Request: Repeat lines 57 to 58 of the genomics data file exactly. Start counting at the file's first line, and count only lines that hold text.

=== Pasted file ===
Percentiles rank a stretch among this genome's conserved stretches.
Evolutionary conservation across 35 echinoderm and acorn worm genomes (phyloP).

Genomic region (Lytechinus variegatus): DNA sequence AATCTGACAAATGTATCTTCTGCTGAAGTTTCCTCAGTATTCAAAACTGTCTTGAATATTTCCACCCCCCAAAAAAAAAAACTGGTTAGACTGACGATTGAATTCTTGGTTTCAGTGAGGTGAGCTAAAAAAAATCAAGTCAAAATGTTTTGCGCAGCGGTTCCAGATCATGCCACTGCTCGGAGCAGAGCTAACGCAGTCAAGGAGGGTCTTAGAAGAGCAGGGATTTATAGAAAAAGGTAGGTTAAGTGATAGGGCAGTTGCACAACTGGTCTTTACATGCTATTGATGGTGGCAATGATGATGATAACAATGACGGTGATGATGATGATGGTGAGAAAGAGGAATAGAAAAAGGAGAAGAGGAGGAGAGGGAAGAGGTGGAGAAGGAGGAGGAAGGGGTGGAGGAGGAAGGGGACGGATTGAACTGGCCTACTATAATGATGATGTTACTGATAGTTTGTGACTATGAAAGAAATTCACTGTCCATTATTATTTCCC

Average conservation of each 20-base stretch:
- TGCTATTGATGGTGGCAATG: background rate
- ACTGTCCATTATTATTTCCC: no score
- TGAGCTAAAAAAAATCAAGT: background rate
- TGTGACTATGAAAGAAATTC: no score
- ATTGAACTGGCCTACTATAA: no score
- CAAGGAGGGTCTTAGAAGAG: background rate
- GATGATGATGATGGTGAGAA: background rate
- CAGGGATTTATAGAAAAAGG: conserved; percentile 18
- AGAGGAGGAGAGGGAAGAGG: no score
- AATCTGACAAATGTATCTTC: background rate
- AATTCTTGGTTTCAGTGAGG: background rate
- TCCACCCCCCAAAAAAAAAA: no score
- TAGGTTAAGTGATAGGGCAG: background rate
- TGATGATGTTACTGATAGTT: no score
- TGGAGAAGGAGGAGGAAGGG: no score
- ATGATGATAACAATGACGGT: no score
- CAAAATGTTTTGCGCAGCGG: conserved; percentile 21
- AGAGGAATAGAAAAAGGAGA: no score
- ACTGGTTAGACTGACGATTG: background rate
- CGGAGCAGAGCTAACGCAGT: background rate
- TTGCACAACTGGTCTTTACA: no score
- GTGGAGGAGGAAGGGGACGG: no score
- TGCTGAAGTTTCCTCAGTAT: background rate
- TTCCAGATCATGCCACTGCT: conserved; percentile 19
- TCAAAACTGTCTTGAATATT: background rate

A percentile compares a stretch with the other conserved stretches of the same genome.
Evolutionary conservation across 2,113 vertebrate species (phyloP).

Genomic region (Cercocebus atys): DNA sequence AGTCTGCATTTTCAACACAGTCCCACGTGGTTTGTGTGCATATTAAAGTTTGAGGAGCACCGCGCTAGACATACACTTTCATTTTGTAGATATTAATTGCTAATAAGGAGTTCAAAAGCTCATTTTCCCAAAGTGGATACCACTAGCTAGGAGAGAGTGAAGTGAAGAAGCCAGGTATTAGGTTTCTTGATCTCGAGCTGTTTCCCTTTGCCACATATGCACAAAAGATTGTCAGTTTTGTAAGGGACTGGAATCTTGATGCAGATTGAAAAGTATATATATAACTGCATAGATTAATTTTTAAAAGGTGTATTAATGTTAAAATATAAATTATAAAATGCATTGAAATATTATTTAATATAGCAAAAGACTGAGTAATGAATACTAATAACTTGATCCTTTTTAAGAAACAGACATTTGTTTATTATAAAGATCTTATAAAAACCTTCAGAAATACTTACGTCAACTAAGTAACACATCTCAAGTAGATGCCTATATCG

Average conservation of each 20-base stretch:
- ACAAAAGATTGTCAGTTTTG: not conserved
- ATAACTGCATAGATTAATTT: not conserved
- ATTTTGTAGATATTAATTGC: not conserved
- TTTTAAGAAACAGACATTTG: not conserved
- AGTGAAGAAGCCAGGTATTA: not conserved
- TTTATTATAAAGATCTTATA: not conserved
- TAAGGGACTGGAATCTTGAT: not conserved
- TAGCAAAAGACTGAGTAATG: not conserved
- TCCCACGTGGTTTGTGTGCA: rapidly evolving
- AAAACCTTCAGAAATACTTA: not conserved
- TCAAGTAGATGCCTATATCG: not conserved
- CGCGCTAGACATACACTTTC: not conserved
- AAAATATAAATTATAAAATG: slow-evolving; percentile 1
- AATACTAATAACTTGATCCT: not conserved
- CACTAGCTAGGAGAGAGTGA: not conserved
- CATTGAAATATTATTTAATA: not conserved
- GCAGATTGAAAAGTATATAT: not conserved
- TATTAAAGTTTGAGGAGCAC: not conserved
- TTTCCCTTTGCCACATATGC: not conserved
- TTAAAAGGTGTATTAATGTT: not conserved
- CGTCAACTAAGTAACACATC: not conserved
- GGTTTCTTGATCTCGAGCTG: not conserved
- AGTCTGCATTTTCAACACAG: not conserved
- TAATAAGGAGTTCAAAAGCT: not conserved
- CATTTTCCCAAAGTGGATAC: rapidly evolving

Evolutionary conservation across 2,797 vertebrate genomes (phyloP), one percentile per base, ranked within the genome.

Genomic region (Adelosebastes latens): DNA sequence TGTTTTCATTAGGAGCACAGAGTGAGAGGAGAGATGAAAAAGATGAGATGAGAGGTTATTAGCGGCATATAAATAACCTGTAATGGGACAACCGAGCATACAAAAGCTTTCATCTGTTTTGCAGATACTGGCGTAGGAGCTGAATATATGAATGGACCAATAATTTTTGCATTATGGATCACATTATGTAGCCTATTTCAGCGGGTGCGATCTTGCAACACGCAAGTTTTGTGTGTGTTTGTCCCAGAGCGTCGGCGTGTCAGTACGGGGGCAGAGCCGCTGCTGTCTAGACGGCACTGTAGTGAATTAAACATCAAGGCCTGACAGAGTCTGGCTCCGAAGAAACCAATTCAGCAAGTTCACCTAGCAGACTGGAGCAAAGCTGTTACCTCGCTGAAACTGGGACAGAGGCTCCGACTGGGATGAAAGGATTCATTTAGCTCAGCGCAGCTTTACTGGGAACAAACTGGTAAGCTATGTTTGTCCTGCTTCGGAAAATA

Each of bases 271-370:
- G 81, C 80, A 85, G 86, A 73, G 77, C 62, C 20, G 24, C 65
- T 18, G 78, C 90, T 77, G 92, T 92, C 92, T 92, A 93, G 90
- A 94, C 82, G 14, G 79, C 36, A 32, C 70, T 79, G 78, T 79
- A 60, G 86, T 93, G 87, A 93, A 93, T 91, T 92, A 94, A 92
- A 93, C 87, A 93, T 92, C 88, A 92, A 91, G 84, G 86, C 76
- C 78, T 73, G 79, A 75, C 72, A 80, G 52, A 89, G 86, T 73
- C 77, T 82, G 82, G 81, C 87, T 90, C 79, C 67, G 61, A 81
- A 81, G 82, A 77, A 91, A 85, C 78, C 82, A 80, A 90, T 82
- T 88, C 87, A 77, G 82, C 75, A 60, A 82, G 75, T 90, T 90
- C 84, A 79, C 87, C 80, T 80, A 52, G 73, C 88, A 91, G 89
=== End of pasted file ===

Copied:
- TAATAAGGAGTTCAAAAGCT: not conserved
- CATTTTCCCAAAGTGGATAC: rapidly evolving